March 20, 2019

Students Strike For Climate Action, Join Global Movement

“THIS IS OUR WORLD”: About 70 students from Princeton schools and Princeton University participated in Friday’s Youth Climate Action Strike, starting in Hinds Plaza and proceeding up Witherspoon Street to Nassau Hall. As part of an international day of demonstrations, the students demanded attention to youth voices and opinions on climate action and a more vigorous response to climate change. (Photo by Blessing Jegede)

By Donald Gilpin

Urging action to combat climate change, more than 40 Princeton High School students, joined by about a dozen middle school and elementary school students and about 15 more from Princeton University, gathered in Hinds Plaza then marched to Nassau Hall last Friday.

The demonstrators, seeking to draw attention to youth voices and opinions on climate change and participate in the international strike, carried signs urging such messages as “This Is Our World,” “Stop Global Warming,” “You Are Stealing Our Future,” and “Make Earth Cool Again.”

In a collaboration between Princeton High School Democrats in Action (DIA) and various Princeton University climate groups, the demonstrators made phone calls, collected petition signatures, and wrote letters to U.S. Senator Robert Menendez, urging him to support the Green New Deal. District 12 Congresswoman Bonnie Watson Coleman and N.J. U.S. Senator Cory Booker are both co-sponsors of the Green New Deal, but Menendez has not signed on.

“Climate change is one of the biggest issues facing my generation,” said PHS junior Ella Norman, vice president of DIA and lead organizer of this Youth Climate Action Strike. “Climate change has disproportionately hurt areas with higher populations of people of color and people who are less wealthy and powerful.”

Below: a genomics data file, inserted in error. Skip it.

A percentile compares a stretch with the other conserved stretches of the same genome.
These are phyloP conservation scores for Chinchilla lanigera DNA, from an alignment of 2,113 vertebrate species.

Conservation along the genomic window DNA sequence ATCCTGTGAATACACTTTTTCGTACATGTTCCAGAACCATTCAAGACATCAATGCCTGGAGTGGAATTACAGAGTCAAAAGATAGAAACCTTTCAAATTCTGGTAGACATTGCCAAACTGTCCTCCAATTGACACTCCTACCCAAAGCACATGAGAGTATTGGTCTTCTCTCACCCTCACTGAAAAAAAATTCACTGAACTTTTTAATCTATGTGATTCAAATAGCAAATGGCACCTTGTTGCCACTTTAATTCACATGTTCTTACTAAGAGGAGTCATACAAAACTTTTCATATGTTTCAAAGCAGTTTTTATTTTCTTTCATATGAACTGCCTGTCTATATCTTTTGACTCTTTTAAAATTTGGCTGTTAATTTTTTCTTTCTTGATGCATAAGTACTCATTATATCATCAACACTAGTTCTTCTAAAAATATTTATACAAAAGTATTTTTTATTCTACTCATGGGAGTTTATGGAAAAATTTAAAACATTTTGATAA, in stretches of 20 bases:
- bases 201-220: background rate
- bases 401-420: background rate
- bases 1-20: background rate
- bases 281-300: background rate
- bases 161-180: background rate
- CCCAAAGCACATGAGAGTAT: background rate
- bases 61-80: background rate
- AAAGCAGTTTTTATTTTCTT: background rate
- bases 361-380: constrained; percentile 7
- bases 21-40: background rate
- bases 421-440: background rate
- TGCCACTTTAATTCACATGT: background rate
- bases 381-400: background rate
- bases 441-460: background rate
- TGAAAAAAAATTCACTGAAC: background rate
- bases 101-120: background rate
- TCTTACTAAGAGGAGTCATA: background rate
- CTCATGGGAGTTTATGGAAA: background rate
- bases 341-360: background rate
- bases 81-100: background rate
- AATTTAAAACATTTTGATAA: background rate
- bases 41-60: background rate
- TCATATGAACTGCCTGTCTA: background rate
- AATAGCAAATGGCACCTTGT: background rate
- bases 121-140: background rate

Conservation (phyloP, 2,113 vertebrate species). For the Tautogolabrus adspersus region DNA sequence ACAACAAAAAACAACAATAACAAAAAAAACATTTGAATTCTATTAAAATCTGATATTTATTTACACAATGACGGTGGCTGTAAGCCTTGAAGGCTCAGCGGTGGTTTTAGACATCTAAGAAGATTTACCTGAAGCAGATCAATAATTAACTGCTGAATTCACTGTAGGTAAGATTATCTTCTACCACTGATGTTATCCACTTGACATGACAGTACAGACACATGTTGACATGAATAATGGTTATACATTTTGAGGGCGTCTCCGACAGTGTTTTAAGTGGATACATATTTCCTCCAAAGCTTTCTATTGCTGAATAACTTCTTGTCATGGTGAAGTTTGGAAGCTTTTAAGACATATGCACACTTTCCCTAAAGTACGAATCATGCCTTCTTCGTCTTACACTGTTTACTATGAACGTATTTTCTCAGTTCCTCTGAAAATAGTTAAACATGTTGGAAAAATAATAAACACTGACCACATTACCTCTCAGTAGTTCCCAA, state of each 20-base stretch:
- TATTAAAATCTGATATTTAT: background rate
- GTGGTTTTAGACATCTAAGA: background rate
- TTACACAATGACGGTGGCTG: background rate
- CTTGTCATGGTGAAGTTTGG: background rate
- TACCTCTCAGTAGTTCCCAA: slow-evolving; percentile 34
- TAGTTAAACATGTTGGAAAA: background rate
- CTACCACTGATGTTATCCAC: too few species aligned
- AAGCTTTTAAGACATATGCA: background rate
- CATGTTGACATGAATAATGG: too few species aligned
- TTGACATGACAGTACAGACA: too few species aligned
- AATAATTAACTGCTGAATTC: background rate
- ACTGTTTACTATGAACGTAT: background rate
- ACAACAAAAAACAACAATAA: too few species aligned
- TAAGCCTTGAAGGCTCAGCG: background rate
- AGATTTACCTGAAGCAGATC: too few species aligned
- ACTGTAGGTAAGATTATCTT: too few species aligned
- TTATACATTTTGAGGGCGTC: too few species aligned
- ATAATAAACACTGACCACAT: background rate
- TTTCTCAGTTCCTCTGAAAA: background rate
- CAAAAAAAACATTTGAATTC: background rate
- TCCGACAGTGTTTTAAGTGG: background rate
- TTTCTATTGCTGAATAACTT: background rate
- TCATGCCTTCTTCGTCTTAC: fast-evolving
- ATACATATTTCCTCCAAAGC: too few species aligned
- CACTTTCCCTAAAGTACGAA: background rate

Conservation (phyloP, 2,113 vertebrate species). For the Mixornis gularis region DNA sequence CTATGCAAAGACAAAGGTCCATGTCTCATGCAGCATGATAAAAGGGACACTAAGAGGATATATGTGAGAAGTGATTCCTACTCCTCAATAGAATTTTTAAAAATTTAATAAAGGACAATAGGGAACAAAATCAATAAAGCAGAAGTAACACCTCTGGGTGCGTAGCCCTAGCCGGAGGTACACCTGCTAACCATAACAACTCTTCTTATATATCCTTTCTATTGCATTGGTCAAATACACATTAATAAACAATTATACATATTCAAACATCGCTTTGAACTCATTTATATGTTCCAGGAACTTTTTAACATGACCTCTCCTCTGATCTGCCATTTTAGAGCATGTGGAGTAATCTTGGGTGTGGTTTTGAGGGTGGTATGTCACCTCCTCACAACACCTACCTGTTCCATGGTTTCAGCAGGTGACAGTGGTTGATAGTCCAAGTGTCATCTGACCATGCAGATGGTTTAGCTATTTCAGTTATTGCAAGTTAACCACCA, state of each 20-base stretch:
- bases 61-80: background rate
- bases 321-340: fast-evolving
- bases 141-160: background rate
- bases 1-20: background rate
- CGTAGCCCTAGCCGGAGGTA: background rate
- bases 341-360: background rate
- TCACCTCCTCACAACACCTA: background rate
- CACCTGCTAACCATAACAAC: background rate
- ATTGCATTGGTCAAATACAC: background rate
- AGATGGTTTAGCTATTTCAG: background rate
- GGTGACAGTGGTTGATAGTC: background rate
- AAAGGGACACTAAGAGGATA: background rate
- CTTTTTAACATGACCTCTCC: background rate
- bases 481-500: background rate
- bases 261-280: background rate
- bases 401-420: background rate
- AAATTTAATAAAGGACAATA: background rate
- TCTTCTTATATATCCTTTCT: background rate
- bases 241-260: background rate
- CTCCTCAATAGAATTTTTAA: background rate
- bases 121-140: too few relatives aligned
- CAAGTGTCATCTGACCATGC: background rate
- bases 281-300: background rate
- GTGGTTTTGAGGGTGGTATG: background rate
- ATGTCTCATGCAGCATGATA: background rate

Referring to environmental disasters in Puerto Rico and Flint, Michigan, Norman noted, “My generation sees this as an injustice. Many of us are too young to vote and too young to hold office. However, by the time our generation becomes old enough to do these things, it will be too late.”

She continued, “Now is the time to pass radical climate action legislation, such as the Green New Deal, in order to ensure that our future planet will be a healthy and habitable place for all members of my generation and future generations.”

PHS Principal Gary Snyder, though not willing to mitigate the importance of student attendance or condone the class cuts, expressed support for the students participating in the strike. “The usual procedure of parent notification and
follow-up with student occurs for a class absence,” he wrote in an email.

Acknowledging that significant learning often takes place outside the walls of the school, Snyder continued, “We teach and aspire for our young people to be critical thinkers, problem-solvers, communicators, networkers, and activists for a better world, so when they tell us that they want to take an informed stance on an important issue and have their voices heard, we try to guide, advise, and support them in a way that lets them know we care, but without stifling their voices. This generation of high school students is knowledgeable and active in making its positions known.”

In an email Monday, Norman wrote, “I was very happy and impressed with how many young people came to the protest. I hope that our rally energized everyone who came and encouraged them to take ownership of the climate action movement in their own lives. Young people are often shut down when talking about climate change because we’re ‘too young to understand the science.’ But that shouldn’t stop us from being part of the conversation. It’s enough for us to know that climate change is an urgent issue that our society needs to address now.”

First inspired by a 16-year-old Swedish girl named Greta Thunberg, student climate action protests have spread across Europe in the last several months, and last Friday thousands turned out around the globe, dramatizing a generation gap in attitudes towards the threat of climate change.